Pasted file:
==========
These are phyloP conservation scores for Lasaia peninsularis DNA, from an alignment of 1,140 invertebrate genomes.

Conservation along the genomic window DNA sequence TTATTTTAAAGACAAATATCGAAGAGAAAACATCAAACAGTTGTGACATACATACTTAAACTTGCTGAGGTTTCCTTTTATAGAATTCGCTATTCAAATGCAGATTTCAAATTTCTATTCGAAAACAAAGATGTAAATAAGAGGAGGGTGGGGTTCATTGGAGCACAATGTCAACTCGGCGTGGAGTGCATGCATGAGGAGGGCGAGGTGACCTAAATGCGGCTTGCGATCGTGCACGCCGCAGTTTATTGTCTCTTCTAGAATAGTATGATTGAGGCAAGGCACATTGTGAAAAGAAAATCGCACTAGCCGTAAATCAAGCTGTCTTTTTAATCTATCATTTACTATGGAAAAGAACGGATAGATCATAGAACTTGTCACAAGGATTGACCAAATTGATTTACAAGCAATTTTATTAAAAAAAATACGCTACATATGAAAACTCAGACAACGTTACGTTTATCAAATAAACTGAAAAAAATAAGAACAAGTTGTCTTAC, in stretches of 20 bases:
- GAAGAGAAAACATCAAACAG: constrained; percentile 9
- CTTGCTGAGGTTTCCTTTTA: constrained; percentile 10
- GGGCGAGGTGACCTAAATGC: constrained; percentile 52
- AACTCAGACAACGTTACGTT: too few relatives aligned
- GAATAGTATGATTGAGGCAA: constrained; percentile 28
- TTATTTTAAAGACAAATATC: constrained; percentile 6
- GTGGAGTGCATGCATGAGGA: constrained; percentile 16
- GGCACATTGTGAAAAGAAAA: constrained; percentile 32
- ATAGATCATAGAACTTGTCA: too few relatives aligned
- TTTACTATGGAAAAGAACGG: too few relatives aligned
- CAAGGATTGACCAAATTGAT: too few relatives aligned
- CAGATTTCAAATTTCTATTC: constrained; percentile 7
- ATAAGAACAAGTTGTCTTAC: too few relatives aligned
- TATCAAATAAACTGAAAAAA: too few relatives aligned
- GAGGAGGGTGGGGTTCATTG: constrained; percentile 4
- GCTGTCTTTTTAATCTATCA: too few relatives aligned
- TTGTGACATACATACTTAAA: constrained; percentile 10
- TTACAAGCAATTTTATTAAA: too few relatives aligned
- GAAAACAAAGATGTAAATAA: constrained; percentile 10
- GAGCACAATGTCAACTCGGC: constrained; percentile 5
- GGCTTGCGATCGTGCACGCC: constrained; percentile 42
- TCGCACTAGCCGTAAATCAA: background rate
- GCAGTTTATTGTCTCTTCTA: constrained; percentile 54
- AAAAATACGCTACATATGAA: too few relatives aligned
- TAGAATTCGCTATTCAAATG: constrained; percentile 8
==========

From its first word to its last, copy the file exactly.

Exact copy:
These are phyloP conservation scores for Lasaia peninsularis DNA, from an alignment of 1,140 invertebrate genomes.

Conservation along the genomic window DNA sequence TTATTTTAAAGACAAATATCGAAGAGAAAACATCAAACAGTTGTGACATACATACTTAAACTTGCTGAGGTTTCCTTTTATAGAATTCGCTATTCAAATGCAGATTTCAAATTTCTATTCGAAAACAAAGATGTAAATAAGAGGAGGGTGGGGTTCATTGGAGCACAATGTCAACTCGGCGTGGAGTGCATGCATGAGGAGGGCGAGGTGACCTAAATGCGGCTTGCGATCGTGCACGCCGCAGTTTATTGTCTCTTCTAGAATAGTATGATTGAGGCAAGGCACATTGTGAAAAGAAAATCGCACTAGCCGTAAATCAAGCTGTCTTTTTAATCTATCATTTACTATGGAAAAGAACGGATAGATCATAGAACTTGTCACAAGGATTGACCAAATTGATTTACAAGCAATTTTATTAAAAAAAATACGCTACATATGAAAACTCAGACAACGTTACGTTTATCAAATAAACTGAAAAAAATAAGAACAAGTTGTCTTAC, in stretches of 20 bases:
- GAAGAGAAAACATCAAACAG: constrained; percentile 9
- CTTGCTGAGGTTTCCTTTTA: constrained; percentile 10
- GGGCGAGGTGACCTAAATGC: constrained; percentile 52
- AACTCAGACAACGTTACGTT: too few relatives aligned
- GAATAGTATGATTGAGGCAA: constrained; percentile 28
- TTATTTTAAAGACAAATATC: constrained; percentile 6
- GTGGAGTGCATGCATGAGGA: constrained; percentile 16
- GGCACATTGTGAAAAGAAAA: constrained; percentile 32
- ATAGATCATAGAACTTGTCA: too few relatives aligned
- TTTACTATGGAAAAGAACGG: too few relatives aligned
- CAAGGATTGACCAAATTGAT: too few relatives aligned
- CAGATTTCAAATTTCTATTC: constrained; percentile 7
- ATAAGAACAAGTTGTCTTAC: too few relatives aligned
- TATCAAATAAACTGAAAAAA: too few relatives aligned
- GAGGAGGGTGGGGTTCATTG: constrained; percentile 4
- GCTGTCTTTTTAATCTATCA: too few relatives aligned
- TTGTGACATACATACTTAAA: constrained; percentile 10
- TTACAAGCAATTTTATTAAA: too few relatives aligned
- GAAAACAAAGATGTAAATAA: constrained; percentile 10
- GAGCACAATGTCAACTCGGC: constrained; percentile 5
- GGCTTGCGATCGTGCACGCC: constrained; percentile 42
- TCGCACTAGCCGTAAATCAA: background rate
- GCAGTTTATTGTCTCTTCTA: constrained; percentile 54
- AAAAATACGCTACATATGAA: too few relatives aligned
- TAGAATTCGCTATTCAAATG: constrained; percentile 8